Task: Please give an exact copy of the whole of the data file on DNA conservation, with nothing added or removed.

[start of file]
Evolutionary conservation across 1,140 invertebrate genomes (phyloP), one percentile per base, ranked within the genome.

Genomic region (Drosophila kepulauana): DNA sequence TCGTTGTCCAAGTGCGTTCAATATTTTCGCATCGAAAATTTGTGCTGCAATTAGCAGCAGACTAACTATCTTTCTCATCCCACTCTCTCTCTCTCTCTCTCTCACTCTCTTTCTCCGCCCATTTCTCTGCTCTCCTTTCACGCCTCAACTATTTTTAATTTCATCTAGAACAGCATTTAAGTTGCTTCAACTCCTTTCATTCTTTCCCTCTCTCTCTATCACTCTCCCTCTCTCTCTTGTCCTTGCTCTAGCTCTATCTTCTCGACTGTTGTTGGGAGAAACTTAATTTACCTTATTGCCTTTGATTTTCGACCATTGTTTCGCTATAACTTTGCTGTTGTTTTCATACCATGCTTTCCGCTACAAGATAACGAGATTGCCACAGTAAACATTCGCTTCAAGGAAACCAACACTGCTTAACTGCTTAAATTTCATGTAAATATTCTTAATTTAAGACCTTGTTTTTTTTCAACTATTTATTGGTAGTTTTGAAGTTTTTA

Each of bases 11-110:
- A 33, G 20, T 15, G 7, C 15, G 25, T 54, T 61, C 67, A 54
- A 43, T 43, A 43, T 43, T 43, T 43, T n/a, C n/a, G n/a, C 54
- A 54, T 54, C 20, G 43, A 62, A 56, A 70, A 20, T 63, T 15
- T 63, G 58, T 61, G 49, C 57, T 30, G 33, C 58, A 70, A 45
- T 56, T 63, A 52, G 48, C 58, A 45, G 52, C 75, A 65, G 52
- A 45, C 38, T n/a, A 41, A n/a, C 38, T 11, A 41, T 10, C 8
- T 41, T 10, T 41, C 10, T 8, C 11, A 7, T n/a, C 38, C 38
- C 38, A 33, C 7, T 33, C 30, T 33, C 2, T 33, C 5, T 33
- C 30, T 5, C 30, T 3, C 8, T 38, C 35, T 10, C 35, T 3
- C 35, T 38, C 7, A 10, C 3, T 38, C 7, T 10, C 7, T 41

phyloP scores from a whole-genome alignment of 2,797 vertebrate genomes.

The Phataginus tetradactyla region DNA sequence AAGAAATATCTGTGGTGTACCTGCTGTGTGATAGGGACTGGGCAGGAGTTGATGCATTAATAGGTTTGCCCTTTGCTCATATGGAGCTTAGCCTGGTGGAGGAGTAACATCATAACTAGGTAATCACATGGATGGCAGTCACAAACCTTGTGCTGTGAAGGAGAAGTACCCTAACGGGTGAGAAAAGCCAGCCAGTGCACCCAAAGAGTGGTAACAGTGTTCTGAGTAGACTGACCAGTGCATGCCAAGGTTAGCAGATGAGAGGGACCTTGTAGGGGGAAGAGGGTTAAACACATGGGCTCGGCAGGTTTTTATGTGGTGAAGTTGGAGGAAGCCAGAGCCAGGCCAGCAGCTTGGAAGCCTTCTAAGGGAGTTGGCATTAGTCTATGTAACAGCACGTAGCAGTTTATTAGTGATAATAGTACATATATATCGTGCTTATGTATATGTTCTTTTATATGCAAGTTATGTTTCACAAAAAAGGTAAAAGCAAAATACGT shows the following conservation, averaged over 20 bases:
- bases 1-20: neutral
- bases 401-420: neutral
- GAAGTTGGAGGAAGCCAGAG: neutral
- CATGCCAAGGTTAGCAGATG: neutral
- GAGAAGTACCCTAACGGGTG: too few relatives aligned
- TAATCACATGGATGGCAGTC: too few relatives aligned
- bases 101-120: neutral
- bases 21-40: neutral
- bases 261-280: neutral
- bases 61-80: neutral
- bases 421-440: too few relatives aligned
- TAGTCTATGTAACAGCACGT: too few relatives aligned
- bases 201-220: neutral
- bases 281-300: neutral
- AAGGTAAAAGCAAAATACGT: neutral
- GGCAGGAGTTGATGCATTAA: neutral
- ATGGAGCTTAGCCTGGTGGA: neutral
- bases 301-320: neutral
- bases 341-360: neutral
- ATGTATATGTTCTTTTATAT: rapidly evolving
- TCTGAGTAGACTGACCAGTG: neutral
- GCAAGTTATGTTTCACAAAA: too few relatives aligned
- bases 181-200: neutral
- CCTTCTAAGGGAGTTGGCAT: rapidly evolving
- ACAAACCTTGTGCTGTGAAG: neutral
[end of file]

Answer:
Evolutionary conservation across 1,140 invertebrate genomes (phyloP), one percentile per base, ranked within the genome.

Genomic region (Drosophila kepulauana): DNA sequence TCGTTGTCCAAGTGCGTTCAATATTTTCGCATCGAAAATTTGTGCTGCAATTAGCAGCAGACTAACTATCTTTCTCATCCCACTCTCTCTCTCTCTCTCTCTCACTCTCTTTCTCCGCCCATTTCTCTGCTCTCCTTTCACGCCTCAACTATTTTTAATTTCATCTAGAACAGCATTTAAGTTGCTTCAACTCCTTTCATTCTTTCCCTCTCTCTCTATCACTCTCCCTCTCTCTCTTGTCCTTGCTCTAGCTCTATCTTCTCGACTGTTGTTGGGAGAAACTTAATTTACCTTATTGCCTTTGATTTTCGACCATTGTTTCGCTATAACTTTGCTGTTGTTTTCATACCATGCTTTCCGCTACAAGATAACGAGATTGCCACAGTAAACATTCGCTTCAAGGAAACCAACACTGCTTAACTGCTTAAATTTCATGTAAATATTCTTAATTTAAGACCTTGTTTTTTTTCAACTATTTATTGGTAGTTTTGAAGTTTTTA

Each of bases 11-110:
- A 33, G 20, T 15, G 7, C 15, G 25, T 54, T 61, C 67, A 54
- A 43, T 43, A 43, T 43, T 43, T 43, T n/a, C n/a, G n/a, C 54
- A 54, T 54, C 20, G 43, A 62, A 56, A 70, A 20, T 63, T 15
- T 63, G 58, T 61, G 49, C 57, T 30, G 33, C 58, A 70, A 45
- T 56, T 63, A 52, G 48, C 58, A 45, G 52, C 75, A 65, G 52
- A 45, C 38, T n/a, A 41, A n/a, C 38, T 11, A 41, T 10, C 8
- T 41, T 10, T 41, C 10, T 8, C 11, A 7, T n/a, C 38, C 38
- C 38, A 33, C 7, T 33, C 30, T 33, C 2, T 33, C 5, T 33
- C 30, T 5, C 30, T 3, C 8, T 38, C 35, T 10, C 35, T 3
- C 35, T 38, C 7, A 10, C 3, T 38, C 7, T 10, C 7, T 41

phyloP scores from a whole-genome alignment of 2,797 vertebrate genomes.

The Phataginus tetradactyla region DNA sequence AAGAAATATCTGTGGTGTACCTGCTGTGTGATAGGGACTGGGCAGGAGTTGATGCATTAATAGGTTTGCCCTTTGCTCATATGGAGCTTAGCCTGGTGGAGGAGTAACATCATAACTAGGTAATCACATGGATGGCAGTCACAAACCTTGTGCTGTGAAGGAGAAGTACCCTAACGGGTGAGAAAAGCCAGCCAGTGCACCCAAAGAGTGGTAACAGTGTTCTGAGTAGACTGACCAGTGCATGCCAAGGTTAGCAGATGAGAGGGACCTTGTAGGGGGAAGAGGGTTAAACACATGGGCTCGGCAGGTTTTTATGTGGTGAAGTTGGAGGAAGCCAGAGCCAGGCCAGCAGCTTGGAAGCCTTCTAAGGGAGTTGGCATTAGTCTATGTAACAGCACGTAGCAGTTTATTAGTGATAATAGTACATATATATCGTGCTTATGTATATGTTCTTTTATATGCAAGTTATGTTTCACAAAAAAGGTAAAAGCAAAATACGT shows the following conservation, averaged over 20 bases:
- bases 1-20: neutral
- bases 401-420: neutral
- GAAGTTGGAGGAAGCCAGAG: neutral
- CATGCCAAGGTTAGCAGATG: neutral
- GAGAAGTACCCTAACGGGTG: too few relatives aligned
- TAATCACATGGATGGCAGTC: too few relatives aligned
- bases 101-120: neutral
- bases 21-40: neutral
- bases 261-280: neutral
- bases 61-80: neutral
- bases 421-440: too few relatives aligned
- TAGTCTATGTAACAGCACGT: too few relatives aligned
- bases 201-220: neutral
- bases 281-300: neutral
- AAGGTAAAAGCAAAATACGT: neutral
- GGCAGGAGTTGATGCATTAA: neutral
- ATGGAGCTTAGCCTGGTGGA: neutral
- bases 301-320: neutral
- bases 341-360: neutral
- ATGTATATGTTCTTTTATAT: rapidly evolving
- TCTGAGTAGACTGACCAGTG: neutral
- GCAAGTTATGTTTCACAAAA: too few relatives aligned
- bases 181-200: neutral
- CCTTCTAAGGGAGTTGGCAT: rapidly evolving
- ACAAACCTTGTGCTGTGAAG: neutral